“This is a book. It is a book I found in a box. I found the box in the attic. The box was in the attic, under the eaves. The attic was hot and still. The air was stale with dust. The dust was from old pictures and books. The dust in the air was made up of the book I found. I breathed the book before I saw it; tasted the book before I read it.” (P. Harding)
Some of my regular readers will remember that about this time last year I did a blog post about having found a small portion of a manuscript my mom had been working on for years. Pages eighty-eight to one-hundred and ninety suddenly appeared. I was so intrigued by that discovery, I plunged right in reading, transcribing from the manual typewritten pages, and changing things as I went. I couldn’t help myself.
I went through those pages fairly quickly and then I simply pined to find the rest of that manuscript. Feelers went out everywhere it could have possibly been stored and I waited. Whenever I returned to the work, I imagined how I would start and end the story if my mom’s work never surfaced.
A couple of weeks ago, I got a text from my daughter. The rest of the manuscript had been found in some boxes that had been stored in an attic for years. I could hardly contain my excitement. I arrived at my daughter’s house last week to be greeted with a very large stack of black duo-tang binders and loose papers. I was stunned. As the quote above says, I smelled this book before I ever read it. The smell was familiar – old paper and dust and something else that was my mom.
This stack of material contained a file folder with map drawings of the setting, blue file cards that contained character sketches and a complete outline! Wow!
The total size of the typewritten manuscript is over two-thousand pages! And I thought I was long-winded. I located a bunch of pages that started at page one and began to read. Got to about page thirty-five and realized this was a far different version of the story than I had dipped into last year. I put those pages aside and began searching through a series of red folders. I found the version I was familiar with but it starts at page twenty. That is better than eighty-eight for sure, but still . . . sure wish I had page one.
I read and I read and I read – I made it through all of those binders and loose pages. Sometimes I felt like screaming because my mom was breaking more than a few of those rules that I said (in a post not too long ago) make me want to grab an author and shake him or her or even my own mother. Other times, I couldn’t stop flipping just to find out what might happen next. Still other times I burst out laughing as I turned over a page and found a recipe from lasagna, an old phone number or childish doodling that had to have been done by me or my siblings sitting by mom as she flipped the pages and scribbling on the back of each newly dropped paper.
The novel is stunning. It is brutal, raw, edgy and the main bad-guy character, Sergeant Burt Calder would give the hardened out there a few bad dreams. This is a story I could not have conceived of. But, oh gosh, am I excited at the thought of what I might be able to do with it. I can’t count the number of times I’ve thought – while reading a self-published novel – I just wish I could change this or that. Well, now I can.
I have to leave it on the drawing board now and move back to finishing the final third of Chasing Down the Night. It won’t be easy because my mind is racing with ideas. But a time of letting those ideas go into a slow simmer will only serve to improve the choices I make later.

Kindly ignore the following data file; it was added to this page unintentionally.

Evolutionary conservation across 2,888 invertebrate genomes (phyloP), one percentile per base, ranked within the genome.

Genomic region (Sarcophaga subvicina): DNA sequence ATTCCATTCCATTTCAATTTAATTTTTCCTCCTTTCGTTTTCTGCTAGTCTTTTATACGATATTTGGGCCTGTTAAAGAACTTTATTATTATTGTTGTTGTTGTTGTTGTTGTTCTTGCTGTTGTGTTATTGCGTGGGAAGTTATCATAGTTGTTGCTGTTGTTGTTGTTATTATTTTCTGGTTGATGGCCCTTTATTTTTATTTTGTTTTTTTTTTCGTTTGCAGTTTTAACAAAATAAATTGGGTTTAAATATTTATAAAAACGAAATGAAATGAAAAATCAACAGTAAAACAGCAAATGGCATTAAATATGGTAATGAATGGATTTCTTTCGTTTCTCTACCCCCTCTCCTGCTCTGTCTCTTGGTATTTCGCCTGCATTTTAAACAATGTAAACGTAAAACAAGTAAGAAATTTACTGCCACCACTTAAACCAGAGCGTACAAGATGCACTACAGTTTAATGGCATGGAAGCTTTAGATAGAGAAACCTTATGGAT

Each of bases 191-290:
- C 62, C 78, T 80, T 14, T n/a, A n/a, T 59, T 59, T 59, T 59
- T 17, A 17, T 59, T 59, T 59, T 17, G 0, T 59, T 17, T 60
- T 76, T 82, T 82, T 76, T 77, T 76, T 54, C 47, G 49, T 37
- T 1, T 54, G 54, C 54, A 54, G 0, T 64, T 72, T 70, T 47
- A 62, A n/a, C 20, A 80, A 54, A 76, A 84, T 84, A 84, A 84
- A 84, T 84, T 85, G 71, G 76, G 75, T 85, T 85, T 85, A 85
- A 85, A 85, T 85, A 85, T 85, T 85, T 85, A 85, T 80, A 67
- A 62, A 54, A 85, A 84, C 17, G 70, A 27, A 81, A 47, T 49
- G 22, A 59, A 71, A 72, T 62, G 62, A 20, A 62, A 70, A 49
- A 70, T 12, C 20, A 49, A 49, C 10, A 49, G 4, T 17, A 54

Oh yes, and I am spending time with my granddaughters and enjoying life out in civilization for a couple more weeks. Seeing people every day, shopping, going to restaurants, getting my hair done and even scored big at BINGO the other night. Life is good.
So – here’s a question. I’m curious . . . if you found a manuscript as I have what would you do with it? Would you have the nerve to rewrite, to tamper with the original story? Would you type it up as is? Or would you put it back in the box and leave it for another generation to discover?
What an exciting find!!! I empathize with you on the difficulty of keeping on track when a diversion comes along. Be strong. You are great at organisation so you won’t have a problem establishing a place to jot down those spare ideas! Jane
Thanks, Jane. My mom’s story sure pushed everything else to the margins. I will stay strong and draw on those organization skills you believe I have – oh ya, those skills, I remember them.
hmmm well if it’s flawed as a manuscript and has sentimental connections – I might be tempted to rewrite it. Or take the main central theme and write a new story from scratch. There’s one thing for certain, it will never see the light of day in an attic collecting dust. I have a similar quandary regarding a series of children’s books that were written by my EX. Her and all the manuscripts perished in a fire. I know the basic theme that ran through the series but certainly did not memorize the content. I tried to get her to self-publish but she had no interest at all. Now they are lost forever. We remained close till the end. And so it goes…
It just might come down to your second option – take the central theme and rewrite from scratch. I agree that just allowing it to sit in a box collecting dust is pointless. The story of your ex, her children’s books, how it all ended – it really got to me Yes, as you say . . . so it goes. Life. Thanks for stopping by my blog.
welcome. For me it’s just keeping a find memory alive, even if it’s just sitting out there on Amazon Kindle like a friendly ghost. Good luck!
I don’t know what I’d do. I adored my mom so I don’t think I could change a word or do anything more than cherish the manuscripts. Of course, I beleve every story is based on truth to some degree, so I’d probably be searching for that vein, and the charters involved right off. You scared me with the shaking. I went through 6,000+ sheets of paper before I finished my novel.
It isn’t so much the length that gets me wanting to give an author a shake as it is unnecessary repetition or unbelievable plot twists and turns and things like that. I’m all for the blockbuster – as long as every thing that’s there needs to be there.
I don’t know what I’d do. I adored my mom so I don’t think I could change a word, or do anything more than cherish the manuscripts. Of course, I believe every story is based on an element of truth, so I’d probably be searching that vein to identify the characters involved right off. (You scared me with the shaking. I went through 6,000+ sheets of paper before I finished my novel.) Nice post.